I wonder: is it possible for us to reclaim these boundaries in time and live within them? How can you use this time at home to establish healthier patterns of living? 


Monday, March 30
with Cantor Alexander

It’s Monday lets move our bodies: https://www.youtube.com/watch?v=Ah032sY7U4U 

There are so many things that are hard about our current time: living in fear, living with the unknown, not being able to do our usual things, not being able to see people as we normally do. And sometimes the very best thing you can do: burn off some energy and turn your mind away from the insanity is to just have a full-on out loud dance party! It’s Monday, the kids are home, lets gather around for a little “P.E.” Or if you don’t have kids at home pull out your inner child and tune into this amazing song. The Hebrew word gufi means my body, you can learn some Hebrew, dance like no ones watching (oh right 

they aren’t) and get your stuck inside, tired of the couch, tv or desk, homeschooling with no training, working like a dog, just lost your job and worried about the future body into motion. Sometimes it’s the best spiritual remedy.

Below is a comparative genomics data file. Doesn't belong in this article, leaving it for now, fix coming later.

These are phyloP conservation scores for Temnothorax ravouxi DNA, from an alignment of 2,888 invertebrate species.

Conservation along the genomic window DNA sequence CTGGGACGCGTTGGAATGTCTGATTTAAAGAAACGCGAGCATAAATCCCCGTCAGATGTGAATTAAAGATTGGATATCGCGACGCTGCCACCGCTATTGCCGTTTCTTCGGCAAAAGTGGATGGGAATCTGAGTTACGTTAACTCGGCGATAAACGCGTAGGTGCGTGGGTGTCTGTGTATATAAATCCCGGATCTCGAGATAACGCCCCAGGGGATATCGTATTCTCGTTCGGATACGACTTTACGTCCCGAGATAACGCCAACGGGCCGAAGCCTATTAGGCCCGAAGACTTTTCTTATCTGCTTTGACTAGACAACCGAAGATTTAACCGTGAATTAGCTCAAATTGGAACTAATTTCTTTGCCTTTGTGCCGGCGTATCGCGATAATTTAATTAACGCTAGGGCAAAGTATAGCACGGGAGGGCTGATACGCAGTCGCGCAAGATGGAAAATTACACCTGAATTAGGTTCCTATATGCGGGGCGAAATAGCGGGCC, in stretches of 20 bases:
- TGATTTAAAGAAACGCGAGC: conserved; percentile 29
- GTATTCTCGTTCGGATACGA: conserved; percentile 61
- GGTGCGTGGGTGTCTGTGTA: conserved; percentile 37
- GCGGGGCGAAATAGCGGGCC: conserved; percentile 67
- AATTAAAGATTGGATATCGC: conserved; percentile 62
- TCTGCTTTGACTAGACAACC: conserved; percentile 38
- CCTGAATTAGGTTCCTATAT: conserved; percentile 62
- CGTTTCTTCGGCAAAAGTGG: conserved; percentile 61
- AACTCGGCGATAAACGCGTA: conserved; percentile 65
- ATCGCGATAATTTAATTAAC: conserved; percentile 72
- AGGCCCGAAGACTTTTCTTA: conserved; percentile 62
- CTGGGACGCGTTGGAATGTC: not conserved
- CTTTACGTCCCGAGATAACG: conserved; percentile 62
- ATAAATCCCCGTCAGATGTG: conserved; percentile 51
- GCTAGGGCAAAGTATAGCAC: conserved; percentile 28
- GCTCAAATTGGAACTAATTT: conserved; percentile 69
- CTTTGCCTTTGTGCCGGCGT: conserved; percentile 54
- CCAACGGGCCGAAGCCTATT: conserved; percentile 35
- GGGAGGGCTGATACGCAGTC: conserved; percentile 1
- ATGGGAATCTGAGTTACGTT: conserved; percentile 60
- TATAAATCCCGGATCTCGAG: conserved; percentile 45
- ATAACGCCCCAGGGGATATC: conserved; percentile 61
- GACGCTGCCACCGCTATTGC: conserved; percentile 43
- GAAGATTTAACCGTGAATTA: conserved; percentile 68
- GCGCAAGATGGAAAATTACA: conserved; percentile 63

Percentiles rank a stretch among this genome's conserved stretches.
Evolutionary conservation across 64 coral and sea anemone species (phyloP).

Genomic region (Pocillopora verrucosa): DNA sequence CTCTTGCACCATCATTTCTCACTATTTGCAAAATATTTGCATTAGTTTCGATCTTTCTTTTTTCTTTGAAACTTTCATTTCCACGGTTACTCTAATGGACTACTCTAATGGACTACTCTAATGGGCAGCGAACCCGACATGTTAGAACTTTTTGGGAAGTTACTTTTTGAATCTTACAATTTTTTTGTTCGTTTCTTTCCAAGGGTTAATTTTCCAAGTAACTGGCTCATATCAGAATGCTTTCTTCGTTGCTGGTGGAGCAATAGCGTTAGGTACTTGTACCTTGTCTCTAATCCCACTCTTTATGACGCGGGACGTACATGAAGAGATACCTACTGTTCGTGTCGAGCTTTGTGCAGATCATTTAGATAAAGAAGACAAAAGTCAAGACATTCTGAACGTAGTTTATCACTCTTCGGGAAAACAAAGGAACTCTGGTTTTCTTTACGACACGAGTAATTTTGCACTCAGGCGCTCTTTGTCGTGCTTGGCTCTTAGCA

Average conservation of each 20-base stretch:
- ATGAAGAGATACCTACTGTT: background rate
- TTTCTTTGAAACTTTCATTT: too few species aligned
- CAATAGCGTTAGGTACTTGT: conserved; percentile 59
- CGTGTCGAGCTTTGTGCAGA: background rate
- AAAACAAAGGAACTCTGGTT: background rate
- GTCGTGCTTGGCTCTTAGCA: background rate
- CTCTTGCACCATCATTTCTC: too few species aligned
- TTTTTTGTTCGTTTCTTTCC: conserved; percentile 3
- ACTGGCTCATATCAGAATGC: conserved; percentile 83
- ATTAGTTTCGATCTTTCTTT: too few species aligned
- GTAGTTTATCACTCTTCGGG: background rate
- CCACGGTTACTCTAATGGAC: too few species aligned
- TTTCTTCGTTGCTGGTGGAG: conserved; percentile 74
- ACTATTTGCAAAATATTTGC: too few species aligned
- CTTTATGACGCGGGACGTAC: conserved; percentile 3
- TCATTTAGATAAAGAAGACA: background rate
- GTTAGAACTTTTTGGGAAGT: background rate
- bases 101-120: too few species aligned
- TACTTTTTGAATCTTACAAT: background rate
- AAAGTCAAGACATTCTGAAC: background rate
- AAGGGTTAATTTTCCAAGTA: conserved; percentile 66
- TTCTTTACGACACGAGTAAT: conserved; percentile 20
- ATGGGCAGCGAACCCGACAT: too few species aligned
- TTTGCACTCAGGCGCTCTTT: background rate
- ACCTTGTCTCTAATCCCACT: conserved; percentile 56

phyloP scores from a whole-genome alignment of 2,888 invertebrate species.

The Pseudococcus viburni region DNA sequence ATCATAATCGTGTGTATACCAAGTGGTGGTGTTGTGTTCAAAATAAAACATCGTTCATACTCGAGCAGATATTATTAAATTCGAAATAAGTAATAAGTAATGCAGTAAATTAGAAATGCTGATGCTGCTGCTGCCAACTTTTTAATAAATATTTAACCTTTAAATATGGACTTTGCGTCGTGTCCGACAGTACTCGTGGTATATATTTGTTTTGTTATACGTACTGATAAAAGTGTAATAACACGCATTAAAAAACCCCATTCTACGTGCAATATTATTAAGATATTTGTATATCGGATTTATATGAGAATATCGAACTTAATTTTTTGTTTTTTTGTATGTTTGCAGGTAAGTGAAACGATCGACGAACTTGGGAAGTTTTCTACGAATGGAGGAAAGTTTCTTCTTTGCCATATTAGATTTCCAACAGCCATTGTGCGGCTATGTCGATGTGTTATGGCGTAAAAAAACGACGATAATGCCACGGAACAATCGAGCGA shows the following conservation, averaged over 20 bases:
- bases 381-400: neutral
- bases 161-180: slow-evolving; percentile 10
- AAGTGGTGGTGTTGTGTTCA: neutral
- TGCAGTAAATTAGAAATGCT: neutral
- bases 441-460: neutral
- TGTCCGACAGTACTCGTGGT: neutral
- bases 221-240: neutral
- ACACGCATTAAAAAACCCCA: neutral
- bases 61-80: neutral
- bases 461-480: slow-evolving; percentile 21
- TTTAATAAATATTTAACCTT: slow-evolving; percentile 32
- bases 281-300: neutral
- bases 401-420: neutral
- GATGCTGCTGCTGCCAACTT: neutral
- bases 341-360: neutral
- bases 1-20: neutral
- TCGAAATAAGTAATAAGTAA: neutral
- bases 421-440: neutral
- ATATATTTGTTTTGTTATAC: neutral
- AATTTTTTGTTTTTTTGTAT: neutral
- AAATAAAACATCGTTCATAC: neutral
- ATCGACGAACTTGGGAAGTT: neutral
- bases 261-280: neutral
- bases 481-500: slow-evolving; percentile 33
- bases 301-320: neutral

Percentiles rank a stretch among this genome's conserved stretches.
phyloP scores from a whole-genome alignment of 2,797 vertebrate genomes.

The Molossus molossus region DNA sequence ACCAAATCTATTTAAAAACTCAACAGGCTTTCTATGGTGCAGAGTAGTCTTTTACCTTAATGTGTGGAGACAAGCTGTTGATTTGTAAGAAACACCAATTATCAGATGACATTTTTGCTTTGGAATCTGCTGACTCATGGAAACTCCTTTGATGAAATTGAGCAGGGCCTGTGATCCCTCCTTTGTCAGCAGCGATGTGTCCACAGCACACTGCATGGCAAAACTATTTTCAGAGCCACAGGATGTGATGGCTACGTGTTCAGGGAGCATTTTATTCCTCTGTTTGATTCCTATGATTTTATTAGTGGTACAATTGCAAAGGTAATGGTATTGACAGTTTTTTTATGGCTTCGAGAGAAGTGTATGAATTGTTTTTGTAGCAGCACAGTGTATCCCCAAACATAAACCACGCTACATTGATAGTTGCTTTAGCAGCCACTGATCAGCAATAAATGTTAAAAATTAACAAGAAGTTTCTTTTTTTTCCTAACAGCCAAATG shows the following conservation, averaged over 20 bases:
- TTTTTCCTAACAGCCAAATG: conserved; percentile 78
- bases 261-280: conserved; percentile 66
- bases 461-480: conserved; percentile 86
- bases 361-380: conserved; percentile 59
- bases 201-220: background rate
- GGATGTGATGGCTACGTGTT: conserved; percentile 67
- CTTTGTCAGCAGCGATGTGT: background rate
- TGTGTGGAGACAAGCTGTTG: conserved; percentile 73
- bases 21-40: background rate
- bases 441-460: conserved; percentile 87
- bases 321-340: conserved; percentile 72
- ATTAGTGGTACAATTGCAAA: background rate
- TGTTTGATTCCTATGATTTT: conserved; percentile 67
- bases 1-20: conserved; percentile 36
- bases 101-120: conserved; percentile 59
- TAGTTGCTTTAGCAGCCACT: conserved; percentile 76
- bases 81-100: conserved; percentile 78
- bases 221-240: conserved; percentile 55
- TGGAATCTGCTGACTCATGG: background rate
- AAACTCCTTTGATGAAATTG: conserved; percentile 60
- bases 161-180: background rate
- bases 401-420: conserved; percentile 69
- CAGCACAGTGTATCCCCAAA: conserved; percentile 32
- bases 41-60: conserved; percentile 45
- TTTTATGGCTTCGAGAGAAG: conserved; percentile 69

Friday, March 27
with Cantor Alexander

Sanctuary: https://youtu.be/2W_XxCh2b30 

Just a few weeks ago we read in Torah “make me a sanctuary that I may dwell among THEM.” What does it mean to not gather, to create sanctuary from nothingness? Yet God does not dwell IN the sanctuary God dwells AMONG them, the people. Even as we cannot be physically together, we prepare ourselves for sanctity and sanctuary. We prepare ourselves, mind body and spirit to put into the world love and care of others, shake off the stress and frustration that life isn’t working as we expected, and breath into our world a moment of sanctuary, and moment a peace and a piece of God. Lord prepare me, to be a sanctuary, pure and holy, tried and true; and with thanksgiving, I’ll be a living sanctuary for you. 


Thursday, March 26
with Rabbi Stoller